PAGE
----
But unfortunately he eases off, not by any distaste for the rougher delivery exactly, but rather he does so because it suits the arrangement he’s saddled with and if nothing else Bennett is a loyal soldier when it comes to sticking with the approach the song calls for.

The odd thing about it though is the fact that the origins of the song come from the artist he used to play behind, bluesman Washboard Sam who cut this for Bluebird in 1941 or ’42, though oddly enough it never came out as a single. That version however prominently features an alto sax playing a quaint counterpoint melody to Sam’s high-pitched and slightly nasal vocals but according to researcher Robert Campbell, who’s done far more work detailing the entire Chicago music scene of that era, Bennett was leading his own band in clubs during that year and thus presumably wasn’t doing session work behind Sam as he’d done prior to that.

This may be true but the sax on that one certainly sounds as if it were something Bennett, or someone taking his place (Frank Owens is the leading candidate), would contribute. Regardless of who played on Sam’s version, that IS the source of Bennett’s record a half dozen years later so it’s worth noting the changes to the arrangement. The original features Roosevelt Sykes playing a far more forceful piano than shows up here and of course its main musical accompaniment, aside from that sax, is the catchy washboard percussion that gave Sam his stage name.

So in updating the song for a new market – whatever that market was intended to be when this was laid down – Bennett definitely gears up the sax to take a more prominent role. His solos are good and even have some overt relationship to what would soon be commonplace in rock, as he’s smartly shifted to tenor as of late, and digs into the lines with a suitable amount of fire.

That said he doesn’t let himself get too carried away and so while this may have sufficed in rock circles during its first year, the problem is by this point it can’t help but seem just a milder version of what was now a standard sound, though had you known the circumstances involved it’d hardly be surprising considering it was an afterthought release of a record cut before rock had exploded out of the gate.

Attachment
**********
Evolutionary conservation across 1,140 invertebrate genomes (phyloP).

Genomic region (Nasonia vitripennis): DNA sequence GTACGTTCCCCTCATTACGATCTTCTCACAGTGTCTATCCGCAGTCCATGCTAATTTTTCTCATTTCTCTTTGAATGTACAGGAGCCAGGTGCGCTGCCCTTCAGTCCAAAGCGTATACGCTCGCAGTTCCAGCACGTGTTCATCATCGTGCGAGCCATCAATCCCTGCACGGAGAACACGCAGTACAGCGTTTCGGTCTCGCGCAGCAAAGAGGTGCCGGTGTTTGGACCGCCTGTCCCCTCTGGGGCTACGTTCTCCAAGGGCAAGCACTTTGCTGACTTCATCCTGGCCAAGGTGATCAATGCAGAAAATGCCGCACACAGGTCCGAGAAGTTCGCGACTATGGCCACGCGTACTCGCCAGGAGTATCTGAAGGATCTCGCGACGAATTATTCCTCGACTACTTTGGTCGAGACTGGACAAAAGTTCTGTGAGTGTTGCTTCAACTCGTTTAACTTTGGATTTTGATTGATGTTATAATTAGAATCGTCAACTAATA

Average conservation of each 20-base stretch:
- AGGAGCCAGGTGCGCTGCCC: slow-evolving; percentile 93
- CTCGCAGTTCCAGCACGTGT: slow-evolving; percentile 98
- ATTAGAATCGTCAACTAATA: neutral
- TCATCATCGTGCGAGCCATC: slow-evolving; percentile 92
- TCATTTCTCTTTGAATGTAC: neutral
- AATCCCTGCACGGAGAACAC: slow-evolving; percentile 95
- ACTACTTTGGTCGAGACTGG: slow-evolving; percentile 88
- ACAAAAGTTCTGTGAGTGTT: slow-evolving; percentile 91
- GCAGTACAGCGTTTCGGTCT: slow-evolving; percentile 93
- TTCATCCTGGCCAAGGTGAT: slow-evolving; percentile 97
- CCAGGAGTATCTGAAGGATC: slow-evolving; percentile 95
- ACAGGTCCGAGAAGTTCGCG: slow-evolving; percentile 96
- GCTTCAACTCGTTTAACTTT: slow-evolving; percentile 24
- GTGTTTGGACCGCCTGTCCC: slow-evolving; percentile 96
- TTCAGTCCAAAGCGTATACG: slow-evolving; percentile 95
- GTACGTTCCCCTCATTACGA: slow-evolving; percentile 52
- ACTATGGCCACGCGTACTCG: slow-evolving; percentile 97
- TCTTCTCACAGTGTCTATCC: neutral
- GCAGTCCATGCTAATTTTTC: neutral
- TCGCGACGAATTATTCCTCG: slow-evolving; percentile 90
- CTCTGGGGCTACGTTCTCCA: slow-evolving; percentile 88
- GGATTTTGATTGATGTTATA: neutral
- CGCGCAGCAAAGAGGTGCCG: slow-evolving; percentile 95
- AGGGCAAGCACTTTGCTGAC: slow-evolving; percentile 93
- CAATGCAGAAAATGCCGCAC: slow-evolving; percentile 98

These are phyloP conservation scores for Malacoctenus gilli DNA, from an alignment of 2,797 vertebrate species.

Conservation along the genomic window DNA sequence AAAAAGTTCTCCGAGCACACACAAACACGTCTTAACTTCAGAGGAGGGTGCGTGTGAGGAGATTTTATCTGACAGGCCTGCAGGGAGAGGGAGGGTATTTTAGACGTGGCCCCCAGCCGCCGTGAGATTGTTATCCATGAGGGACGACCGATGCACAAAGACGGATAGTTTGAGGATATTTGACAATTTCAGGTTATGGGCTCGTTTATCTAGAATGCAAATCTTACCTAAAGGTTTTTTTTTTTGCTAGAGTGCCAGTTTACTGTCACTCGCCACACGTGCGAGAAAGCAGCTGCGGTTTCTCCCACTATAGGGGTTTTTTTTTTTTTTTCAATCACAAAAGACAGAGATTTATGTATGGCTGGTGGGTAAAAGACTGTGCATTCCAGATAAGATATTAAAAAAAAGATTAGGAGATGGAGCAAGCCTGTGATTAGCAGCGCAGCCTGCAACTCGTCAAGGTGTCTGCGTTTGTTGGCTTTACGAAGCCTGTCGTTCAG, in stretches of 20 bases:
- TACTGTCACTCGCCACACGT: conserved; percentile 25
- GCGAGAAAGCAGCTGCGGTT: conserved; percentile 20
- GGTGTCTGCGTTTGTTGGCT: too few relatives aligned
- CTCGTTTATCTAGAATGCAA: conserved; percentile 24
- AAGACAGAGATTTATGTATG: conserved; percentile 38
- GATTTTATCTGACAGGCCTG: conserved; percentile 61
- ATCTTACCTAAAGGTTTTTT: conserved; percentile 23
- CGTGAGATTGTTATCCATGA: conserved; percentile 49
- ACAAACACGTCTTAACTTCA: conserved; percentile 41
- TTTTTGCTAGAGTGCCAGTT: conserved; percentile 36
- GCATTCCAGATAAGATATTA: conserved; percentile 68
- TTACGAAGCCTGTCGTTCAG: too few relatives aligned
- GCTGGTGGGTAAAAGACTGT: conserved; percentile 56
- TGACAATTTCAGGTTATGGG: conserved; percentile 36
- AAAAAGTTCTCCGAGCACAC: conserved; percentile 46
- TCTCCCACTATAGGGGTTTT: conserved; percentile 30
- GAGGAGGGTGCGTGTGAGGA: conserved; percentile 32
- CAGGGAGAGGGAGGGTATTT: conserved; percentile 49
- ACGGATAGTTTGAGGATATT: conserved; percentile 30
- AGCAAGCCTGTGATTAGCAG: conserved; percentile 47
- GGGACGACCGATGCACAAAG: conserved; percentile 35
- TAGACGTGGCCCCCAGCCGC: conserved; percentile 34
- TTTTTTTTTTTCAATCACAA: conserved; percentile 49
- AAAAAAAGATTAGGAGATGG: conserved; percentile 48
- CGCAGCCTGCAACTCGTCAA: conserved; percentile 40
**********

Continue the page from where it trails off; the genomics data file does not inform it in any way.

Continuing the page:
Rockin’ My Worries Away
Because of this, at least when judged as a pure rock record at the tail end of 1948, there’s obviously not much here to really recommend even though Bennett doesn’t trip up in anything he’s trying to carry off. For that we’ll be generous and give him an extra point since it’s not a bad performance, just an awkward fit for obvious reasons, but it’s hard not to offer an ironic smile at what he might’ve been thinking as he cried ”I’m gonna rock, rock, rock ‘til the break of day” while probably knowing all along that the next musical dawn was due any minute and that he wasn’t going to be getting a wake up call to join them.

We also have to admit that had Bennett not already shown up on the Tom Archia cut from a year ago – and if this didn’t have such an attention getting title besides – then it’s almost certain that Rockin’ My Blues Away wouldn’t have been included here even to try and give a little more insight as to the rapid changes that took place during this time as rock came into its own in startlingly quick succession in the year and a half since its arrival.

Maybe that would’ve been for the best if most visitors are only glancing at the scores of these records dating back from the dim recesses of time and dismissing those who don’t make the grade. If that’s indeed the case then handing out a meager score for his only credited effort in this realm might do his legacy more harm than good… but that’s presuming he had a legacy to begin with, one that was easily accessed and put him in a suitable context for his preferred style and era.

Since he doesn’t enjoy that – and probably never will – then it stands to reason that ANY mention of him in the Twenty-First Century is something that can only be a benefit to him, however minor that benefit is. If nothing else it might provide somebody somewhere with an entry point into doing more investigating to find out how an alto sax player who got his start in the early 1930’s and played jazz on stage while cutting tracks behind blues artists in the studio could last just long enough to brush up against rock ‘n’ roll in its zygote stage.

Like the record itself, that may not be much but at least it’s something.
 
 
SPONTANEOUS LUNACY VERDICT:

 
 
 
 
 
 
 
 

 
(Visit the Artist page of Buster Bennett for the complete archive of his records reviewed to date)